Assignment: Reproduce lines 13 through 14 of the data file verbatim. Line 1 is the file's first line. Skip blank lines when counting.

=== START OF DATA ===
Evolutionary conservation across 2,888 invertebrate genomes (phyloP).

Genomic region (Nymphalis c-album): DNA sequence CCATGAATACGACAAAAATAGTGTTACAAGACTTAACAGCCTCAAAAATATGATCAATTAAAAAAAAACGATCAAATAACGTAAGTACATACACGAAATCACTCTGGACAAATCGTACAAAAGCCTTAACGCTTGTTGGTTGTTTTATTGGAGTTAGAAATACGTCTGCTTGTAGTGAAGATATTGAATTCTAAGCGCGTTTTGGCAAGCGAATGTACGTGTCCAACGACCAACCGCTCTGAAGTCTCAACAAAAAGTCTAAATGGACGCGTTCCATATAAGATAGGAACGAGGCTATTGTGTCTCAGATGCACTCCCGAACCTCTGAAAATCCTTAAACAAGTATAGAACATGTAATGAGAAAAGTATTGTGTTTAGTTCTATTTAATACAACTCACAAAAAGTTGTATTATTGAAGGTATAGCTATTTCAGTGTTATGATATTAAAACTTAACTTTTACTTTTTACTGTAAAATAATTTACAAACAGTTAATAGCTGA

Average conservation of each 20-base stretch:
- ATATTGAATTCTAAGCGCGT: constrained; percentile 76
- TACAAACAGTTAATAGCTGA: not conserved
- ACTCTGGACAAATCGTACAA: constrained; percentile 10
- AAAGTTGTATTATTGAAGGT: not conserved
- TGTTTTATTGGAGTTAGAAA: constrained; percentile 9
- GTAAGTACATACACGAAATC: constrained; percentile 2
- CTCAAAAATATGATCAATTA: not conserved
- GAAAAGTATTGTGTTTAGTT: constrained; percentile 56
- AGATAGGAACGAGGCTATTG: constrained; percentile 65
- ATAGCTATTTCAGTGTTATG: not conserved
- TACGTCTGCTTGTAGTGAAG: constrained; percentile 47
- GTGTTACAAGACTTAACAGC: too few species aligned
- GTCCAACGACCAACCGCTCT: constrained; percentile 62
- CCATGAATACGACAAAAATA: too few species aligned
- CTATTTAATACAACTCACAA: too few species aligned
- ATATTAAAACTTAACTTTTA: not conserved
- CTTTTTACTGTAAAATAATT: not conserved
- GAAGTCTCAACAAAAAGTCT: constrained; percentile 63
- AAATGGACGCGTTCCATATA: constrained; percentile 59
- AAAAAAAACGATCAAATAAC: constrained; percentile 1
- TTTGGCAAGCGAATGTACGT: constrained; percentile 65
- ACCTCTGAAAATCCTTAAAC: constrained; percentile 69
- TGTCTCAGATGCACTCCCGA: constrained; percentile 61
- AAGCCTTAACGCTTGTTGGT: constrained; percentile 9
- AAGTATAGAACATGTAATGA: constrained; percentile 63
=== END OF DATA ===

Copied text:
- ATAGCTATTTCAGTGTTATG: not conserved
- TACGTCTGCTTGTAGTGAAG: constrained; percentile 47